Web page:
This does not mean that you need to necessarily remove the puck from here and completely abandon the game of hockey. The National Hockey League (NHL) has been able to keep its Stanley Cup playoffs sufficiently free of the Covid-19 coronavirus by placing its coaches and players in social bubbles and aggressively supporting other virus prevention measures. Of course, if you are not part of a really serious hockey team, such a rough conversation may not be a practical option for you.

However, other devices are possible. USA Hockey maintains a website about the Covid-19 coronavirus and offers tips on the safety precautions you can take. You can treat the game like a cheap game in a restaurant and have a “don’t check” policy. This would mean constantly maintaining at least one distance of Denzel from the others and not having any contact with the body. You can also get a washer outdoors where there is more natural ventilation. Avoid sharing equipment and touching the washer. Reducing the number of people on the ice at a time can also allow you to stay away. Keep your distance off the ice. Performing each of them in a multi-layered combination will further reduce your risk.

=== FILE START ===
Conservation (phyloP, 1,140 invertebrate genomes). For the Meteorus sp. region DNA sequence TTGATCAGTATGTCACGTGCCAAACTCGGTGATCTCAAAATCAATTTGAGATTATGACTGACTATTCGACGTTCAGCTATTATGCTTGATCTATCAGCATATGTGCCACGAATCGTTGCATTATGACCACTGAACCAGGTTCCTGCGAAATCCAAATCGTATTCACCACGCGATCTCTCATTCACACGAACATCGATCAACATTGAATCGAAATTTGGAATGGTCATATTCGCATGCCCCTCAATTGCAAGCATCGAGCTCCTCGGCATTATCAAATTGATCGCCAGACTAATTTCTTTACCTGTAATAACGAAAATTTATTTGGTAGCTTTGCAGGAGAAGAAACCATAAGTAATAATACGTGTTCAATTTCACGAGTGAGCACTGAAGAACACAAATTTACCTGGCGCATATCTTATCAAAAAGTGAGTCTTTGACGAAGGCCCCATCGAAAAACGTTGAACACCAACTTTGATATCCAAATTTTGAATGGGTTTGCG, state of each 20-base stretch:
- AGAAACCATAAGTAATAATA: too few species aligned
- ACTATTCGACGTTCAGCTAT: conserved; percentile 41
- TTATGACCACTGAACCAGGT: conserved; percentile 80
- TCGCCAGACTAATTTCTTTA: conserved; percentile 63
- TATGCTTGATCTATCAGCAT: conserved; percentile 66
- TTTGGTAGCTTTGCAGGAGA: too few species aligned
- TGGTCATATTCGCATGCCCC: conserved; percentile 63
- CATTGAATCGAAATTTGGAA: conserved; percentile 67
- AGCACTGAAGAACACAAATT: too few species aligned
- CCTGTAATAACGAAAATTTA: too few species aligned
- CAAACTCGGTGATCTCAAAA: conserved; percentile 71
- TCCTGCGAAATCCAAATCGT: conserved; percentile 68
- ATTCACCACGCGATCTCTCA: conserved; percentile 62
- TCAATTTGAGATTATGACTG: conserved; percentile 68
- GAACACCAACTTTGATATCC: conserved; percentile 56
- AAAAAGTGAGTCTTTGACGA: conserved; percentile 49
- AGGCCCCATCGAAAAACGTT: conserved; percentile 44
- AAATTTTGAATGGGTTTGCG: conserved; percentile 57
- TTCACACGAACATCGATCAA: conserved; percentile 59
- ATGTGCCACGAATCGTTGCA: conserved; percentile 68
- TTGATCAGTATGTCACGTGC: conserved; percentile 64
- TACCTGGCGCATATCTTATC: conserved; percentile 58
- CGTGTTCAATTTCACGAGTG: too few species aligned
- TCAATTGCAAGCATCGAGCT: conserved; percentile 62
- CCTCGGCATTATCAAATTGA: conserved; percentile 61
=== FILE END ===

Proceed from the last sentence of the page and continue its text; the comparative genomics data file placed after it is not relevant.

It CBC News This segment describes the changes that may occur in different hockey leagues:

As the Northern Hemisphere deepens deeper into the Fall and soon into Winter, you may want to step up precautions. As I wrote before Forbes, virus transmission may increase with decreasing temperature and decreasing relative humidity. This can be a particular problem for hockey, as lowering the temperature can be the difference between a rink and a pool. Again, this does not mean that you have to give up hockey altogether. You can still follow some form of sport, be it exercise or safe game play. Just don’t spin so you can be exposed to the virus.